LAPEER — A three-day girls’ basketball camp filled the Lapeer High gym with the sound of multiple bouncing balls Tuesday morning when camp opened to almost two dozen young girls and the Lapeer varsity players serving as camp counselors. New Lapeer High coach Evan Bell and varsity assistant/JV head coach Michael Allan were using a series of drills combined with fun races and contests to get their points across as they taught newcomers and some players with a little experience the fine points of basketball.
Bell, not unlike many coaches in the area this summer, spoke of building the program top to bottom.
“I hope this camp gives the girls a positive experience of playing basketball in our program,” Bell said. “My goal is to create a unified program where every girl feels valued and invested in. Our high school girls will begin developing that connection with the youth at this camp and our coaches will provide instruction and resources to empower each girl to be the best basketball player they can be.”
Fundamentals were the focus of the camp as this was a golden opportunity to not just teach the new players, but those who may have picked up some bad habits or wrong form.
“My varsity assistant/JV head coach Michael Allan and I will be teaching the girls concepts, skills, and mindsets we expect in our program,” noted Bell. “The girls will practice fundamental drills needed to be a successful basketball player. These include dribbling, ball handling, shooting, man defense, passing, and rebounding. Girls will learn our read/react offense and man defense, while at camp.”
A slow and methodical approach using repetition was key at the camp. Bell spoke to the specifics that many players struggle with; aspects he and Allan focused on at camp.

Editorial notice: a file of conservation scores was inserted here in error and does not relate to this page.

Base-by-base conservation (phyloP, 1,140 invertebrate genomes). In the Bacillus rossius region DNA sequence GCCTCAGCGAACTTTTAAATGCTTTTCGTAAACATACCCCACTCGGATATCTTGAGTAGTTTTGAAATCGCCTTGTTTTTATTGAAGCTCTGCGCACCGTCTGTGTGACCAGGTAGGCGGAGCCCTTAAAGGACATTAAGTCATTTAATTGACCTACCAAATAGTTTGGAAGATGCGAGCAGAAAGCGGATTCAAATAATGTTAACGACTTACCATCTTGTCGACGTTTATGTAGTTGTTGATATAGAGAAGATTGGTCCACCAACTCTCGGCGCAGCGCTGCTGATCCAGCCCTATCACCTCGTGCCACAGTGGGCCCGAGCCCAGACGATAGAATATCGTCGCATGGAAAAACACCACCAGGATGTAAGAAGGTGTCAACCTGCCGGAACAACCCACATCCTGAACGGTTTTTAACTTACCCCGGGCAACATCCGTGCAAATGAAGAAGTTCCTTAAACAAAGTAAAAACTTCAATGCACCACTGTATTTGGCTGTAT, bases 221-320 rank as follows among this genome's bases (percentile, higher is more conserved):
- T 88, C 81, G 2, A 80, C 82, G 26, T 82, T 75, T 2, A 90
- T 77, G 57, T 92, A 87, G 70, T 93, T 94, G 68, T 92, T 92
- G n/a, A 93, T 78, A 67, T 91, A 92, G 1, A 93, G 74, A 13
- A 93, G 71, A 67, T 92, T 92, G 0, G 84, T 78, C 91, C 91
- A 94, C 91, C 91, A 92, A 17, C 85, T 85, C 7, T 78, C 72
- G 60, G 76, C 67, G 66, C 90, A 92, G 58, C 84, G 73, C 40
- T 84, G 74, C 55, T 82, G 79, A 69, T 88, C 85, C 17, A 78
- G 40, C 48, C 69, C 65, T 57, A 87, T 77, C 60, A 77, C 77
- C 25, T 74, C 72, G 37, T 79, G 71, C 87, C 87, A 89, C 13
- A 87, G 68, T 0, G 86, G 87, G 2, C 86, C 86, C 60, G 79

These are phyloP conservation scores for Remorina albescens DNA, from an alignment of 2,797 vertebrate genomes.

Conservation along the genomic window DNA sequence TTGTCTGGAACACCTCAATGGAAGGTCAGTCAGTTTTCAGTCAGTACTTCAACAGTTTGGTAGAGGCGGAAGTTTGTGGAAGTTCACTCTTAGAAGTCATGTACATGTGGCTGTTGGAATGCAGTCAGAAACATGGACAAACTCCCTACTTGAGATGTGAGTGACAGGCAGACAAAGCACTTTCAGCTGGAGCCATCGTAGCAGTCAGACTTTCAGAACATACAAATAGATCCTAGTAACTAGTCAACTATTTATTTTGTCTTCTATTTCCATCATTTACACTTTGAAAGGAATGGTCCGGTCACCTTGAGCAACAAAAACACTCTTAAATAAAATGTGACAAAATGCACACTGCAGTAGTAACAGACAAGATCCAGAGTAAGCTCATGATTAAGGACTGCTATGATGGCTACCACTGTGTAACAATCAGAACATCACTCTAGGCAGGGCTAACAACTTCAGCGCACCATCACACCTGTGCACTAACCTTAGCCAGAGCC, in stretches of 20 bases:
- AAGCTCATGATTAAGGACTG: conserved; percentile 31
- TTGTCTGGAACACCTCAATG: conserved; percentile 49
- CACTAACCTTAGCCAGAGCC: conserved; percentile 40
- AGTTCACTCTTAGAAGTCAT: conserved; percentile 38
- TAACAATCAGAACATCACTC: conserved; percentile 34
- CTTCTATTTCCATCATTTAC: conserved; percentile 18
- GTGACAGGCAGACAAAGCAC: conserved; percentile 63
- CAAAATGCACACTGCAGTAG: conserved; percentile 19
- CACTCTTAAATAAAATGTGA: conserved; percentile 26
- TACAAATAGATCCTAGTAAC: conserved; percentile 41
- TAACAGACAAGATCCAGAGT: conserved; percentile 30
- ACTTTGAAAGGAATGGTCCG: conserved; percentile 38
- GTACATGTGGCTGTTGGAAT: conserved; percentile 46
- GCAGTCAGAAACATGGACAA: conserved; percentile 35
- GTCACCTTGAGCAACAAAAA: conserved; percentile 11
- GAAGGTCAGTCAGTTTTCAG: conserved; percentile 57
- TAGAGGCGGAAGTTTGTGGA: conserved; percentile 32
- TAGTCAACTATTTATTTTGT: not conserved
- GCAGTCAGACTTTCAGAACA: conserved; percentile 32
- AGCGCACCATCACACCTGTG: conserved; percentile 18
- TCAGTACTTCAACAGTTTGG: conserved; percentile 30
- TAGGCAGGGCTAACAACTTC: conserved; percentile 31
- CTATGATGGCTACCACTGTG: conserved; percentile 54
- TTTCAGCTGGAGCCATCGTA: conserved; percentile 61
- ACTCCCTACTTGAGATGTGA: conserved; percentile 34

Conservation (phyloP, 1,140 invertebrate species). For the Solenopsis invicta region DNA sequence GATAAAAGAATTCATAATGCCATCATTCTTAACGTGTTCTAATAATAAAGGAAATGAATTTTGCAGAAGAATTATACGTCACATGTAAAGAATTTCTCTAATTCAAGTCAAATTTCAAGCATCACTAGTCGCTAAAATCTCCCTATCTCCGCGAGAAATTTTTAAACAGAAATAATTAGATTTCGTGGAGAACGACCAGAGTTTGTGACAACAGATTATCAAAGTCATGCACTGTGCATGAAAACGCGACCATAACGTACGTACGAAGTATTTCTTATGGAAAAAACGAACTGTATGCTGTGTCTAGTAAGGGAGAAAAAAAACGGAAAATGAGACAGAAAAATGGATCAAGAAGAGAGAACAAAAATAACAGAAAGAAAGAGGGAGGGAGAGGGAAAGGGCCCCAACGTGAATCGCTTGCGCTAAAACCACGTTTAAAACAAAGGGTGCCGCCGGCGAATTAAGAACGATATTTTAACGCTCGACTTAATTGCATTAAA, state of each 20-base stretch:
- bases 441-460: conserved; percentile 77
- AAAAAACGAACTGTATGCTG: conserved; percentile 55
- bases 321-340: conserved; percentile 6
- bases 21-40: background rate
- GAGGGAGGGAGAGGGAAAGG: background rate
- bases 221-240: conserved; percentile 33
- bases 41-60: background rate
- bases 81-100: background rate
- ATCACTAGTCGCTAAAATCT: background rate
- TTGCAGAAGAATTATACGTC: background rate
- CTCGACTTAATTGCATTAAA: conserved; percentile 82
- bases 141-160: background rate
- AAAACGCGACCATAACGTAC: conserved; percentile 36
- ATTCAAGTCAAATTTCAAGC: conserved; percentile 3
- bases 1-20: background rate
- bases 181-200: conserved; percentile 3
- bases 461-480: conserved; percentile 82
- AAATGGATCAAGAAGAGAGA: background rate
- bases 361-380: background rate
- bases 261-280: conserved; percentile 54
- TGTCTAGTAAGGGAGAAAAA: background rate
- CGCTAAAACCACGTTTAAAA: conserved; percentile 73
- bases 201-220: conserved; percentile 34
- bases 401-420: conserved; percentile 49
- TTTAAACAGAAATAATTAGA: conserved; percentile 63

“The skills girls across the program have struggled with are primarily offensive: shooting form, dribbling with both hands, catching passes, etc.,” explained Bell. “To correct this trajectory, the youth will be exposed to foundational dribbling, shooting, and passing drills to empower them to execute these skills at the high school level. The concepts of spacing the floor, moving without the ball, attacking space, and playing help man defense will be introduced to the girls now, so we can expand on their knowledge at the high school level.”
Keenly aware that when kids get frustrated, they get bored and check out and often quit a sport, Bell and Allan injected a lot of fun into camp. It tested both the experienced varsity counselors and the young campers.
“An essential aspect of our program is accepting imperfection,” stressed Bell. “When kids have to be perfect they become overwhelmed and mentally frustrated. I remind the girls they are free to make mistakes because mistakes are how we learn. I celebrate the small victories the girls have on the court and remind them to reflect on what they did well,” Bell detailed. “Whether it’s taking an open shot, using a retreat dribble, staying positive when they make a mistake, if they celebrate their progress, they will enjoy the game more. Girls enjoy competition, so we try to create as many drills as we can where the girls can compete with each other at practice.”
Bell also added that as far as the varsity program that he is taking over, parents and players are buying in.
“The students and parents have had an overwhelmingly positive response to the changes I have made this summer and the students have been receptive to my new ideas and coaching strategies,” Bell said. “Our goal as a program is to empower our young women to be successful in life and know their value. This season is all about earning respect, hard work, and restoring pride in our program together as a community. I am confident if we all buy into this vision and remain resilient, we can create experiences that change the lives of everyone involved in the program.”